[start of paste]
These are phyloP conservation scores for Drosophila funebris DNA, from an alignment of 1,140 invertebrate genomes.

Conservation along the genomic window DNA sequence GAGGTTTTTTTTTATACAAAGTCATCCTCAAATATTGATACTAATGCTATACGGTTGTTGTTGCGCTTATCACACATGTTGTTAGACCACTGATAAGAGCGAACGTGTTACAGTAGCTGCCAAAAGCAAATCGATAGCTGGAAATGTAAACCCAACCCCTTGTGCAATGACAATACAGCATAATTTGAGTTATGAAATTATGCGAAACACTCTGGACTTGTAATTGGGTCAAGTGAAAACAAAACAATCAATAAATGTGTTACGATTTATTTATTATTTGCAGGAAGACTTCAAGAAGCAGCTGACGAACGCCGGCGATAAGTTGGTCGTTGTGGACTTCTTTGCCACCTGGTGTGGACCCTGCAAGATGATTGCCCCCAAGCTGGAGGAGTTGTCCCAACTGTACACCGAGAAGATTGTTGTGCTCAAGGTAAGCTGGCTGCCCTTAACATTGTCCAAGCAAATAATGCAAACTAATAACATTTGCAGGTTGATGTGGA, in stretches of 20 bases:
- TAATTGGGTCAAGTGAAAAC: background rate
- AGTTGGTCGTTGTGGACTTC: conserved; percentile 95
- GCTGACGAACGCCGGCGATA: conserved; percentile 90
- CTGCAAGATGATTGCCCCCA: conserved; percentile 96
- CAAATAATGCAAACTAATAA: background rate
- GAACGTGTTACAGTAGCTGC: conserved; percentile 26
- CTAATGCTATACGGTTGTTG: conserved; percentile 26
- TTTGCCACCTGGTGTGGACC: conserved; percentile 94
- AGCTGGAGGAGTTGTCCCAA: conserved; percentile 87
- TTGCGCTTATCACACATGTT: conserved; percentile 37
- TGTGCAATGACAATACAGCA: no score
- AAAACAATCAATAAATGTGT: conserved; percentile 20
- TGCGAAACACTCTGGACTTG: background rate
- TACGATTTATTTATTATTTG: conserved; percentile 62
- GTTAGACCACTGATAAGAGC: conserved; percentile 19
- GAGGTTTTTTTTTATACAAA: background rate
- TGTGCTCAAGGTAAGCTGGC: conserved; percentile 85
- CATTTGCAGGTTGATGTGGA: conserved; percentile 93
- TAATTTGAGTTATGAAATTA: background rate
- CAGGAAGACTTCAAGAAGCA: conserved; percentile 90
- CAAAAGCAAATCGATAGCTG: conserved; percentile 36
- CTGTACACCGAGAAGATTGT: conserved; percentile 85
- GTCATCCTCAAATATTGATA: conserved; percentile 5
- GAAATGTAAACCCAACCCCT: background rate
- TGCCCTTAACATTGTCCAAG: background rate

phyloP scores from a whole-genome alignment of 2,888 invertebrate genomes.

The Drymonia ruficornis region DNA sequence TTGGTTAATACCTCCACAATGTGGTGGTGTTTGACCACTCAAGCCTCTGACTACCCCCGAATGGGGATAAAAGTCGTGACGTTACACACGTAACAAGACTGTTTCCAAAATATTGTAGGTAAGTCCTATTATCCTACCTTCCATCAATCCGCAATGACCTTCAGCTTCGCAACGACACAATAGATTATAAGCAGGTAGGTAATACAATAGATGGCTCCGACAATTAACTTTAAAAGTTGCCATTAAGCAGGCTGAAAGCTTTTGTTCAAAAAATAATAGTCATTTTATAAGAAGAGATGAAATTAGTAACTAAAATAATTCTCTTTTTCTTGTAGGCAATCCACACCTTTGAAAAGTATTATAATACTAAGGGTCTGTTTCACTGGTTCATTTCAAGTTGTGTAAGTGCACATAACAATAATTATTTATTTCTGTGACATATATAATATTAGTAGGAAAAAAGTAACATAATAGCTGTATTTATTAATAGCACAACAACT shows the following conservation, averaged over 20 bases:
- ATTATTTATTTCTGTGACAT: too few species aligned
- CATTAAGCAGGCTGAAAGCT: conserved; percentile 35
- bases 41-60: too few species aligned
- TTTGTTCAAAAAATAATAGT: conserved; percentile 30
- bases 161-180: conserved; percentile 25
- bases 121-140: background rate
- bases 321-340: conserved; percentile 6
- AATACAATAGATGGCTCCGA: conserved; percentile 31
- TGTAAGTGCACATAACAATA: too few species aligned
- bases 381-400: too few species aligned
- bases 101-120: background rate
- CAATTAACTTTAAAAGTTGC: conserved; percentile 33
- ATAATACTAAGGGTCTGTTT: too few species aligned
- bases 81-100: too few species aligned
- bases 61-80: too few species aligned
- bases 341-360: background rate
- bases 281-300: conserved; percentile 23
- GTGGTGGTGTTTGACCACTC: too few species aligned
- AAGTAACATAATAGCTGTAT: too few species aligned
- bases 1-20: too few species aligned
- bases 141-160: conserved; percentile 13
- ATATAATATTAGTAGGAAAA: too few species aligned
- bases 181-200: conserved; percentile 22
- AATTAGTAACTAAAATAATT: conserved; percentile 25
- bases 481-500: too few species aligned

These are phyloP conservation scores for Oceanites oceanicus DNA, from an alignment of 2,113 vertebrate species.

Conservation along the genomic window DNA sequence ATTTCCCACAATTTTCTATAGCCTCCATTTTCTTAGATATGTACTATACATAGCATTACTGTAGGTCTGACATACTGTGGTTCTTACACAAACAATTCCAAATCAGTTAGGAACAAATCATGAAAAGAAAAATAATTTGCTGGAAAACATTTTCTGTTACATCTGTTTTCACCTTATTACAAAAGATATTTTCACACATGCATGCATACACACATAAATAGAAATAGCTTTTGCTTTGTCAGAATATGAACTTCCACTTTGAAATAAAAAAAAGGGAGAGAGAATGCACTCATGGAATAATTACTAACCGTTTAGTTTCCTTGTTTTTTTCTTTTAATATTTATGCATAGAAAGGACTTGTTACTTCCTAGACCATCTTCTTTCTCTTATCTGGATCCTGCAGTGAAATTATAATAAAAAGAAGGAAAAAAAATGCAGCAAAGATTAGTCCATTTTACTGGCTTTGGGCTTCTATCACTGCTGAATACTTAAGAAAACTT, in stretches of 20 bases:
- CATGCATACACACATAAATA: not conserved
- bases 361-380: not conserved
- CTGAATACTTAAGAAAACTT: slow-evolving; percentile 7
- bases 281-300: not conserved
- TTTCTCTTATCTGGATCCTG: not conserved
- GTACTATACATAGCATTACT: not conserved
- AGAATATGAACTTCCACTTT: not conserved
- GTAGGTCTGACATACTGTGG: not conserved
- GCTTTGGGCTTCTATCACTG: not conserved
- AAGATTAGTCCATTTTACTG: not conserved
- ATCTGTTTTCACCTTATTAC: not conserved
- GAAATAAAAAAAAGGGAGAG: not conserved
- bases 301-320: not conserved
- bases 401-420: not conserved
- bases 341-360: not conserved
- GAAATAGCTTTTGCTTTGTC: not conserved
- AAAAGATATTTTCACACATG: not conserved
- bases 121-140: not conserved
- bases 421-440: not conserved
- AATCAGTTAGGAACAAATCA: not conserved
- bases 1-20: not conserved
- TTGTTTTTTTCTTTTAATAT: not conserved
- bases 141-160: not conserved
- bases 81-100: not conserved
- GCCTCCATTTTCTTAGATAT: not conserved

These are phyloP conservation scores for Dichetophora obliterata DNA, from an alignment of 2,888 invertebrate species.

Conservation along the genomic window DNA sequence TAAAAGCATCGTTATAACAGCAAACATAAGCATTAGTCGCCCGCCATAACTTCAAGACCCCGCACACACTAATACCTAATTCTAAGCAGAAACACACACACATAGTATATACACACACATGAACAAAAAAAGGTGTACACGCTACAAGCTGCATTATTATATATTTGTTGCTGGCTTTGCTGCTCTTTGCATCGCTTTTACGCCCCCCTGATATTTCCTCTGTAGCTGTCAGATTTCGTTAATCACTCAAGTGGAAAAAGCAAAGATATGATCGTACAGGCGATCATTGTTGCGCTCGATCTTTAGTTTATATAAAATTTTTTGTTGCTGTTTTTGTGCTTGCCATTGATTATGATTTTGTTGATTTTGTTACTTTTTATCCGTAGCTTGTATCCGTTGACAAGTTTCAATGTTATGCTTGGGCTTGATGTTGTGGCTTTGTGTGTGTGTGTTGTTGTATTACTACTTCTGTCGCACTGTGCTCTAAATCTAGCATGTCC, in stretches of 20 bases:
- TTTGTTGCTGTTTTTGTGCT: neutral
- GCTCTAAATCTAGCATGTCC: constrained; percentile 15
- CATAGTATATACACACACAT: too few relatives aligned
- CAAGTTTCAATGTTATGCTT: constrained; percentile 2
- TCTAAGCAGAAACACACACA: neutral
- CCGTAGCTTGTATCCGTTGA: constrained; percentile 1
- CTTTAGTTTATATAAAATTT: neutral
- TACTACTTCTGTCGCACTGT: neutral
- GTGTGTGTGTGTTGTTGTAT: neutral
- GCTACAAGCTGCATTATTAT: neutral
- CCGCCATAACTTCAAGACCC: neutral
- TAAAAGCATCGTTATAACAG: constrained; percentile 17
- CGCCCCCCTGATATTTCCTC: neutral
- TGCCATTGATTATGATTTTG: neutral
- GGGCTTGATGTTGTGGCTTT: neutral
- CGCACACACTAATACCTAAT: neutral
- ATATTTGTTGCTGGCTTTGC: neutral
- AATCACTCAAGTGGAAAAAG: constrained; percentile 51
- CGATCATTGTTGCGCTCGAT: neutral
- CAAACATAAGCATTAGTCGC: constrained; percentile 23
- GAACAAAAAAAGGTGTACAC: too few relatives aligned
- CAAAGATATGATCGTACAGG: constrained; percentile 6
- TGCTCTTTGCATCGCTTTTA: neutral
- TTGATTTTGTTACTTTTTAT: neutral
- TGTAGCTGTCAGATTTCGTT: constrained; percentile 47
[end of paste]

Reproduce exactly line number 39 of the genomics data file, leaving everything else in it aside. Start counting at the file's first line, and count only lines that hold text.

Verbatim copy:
- bases 381-400: too few species aligned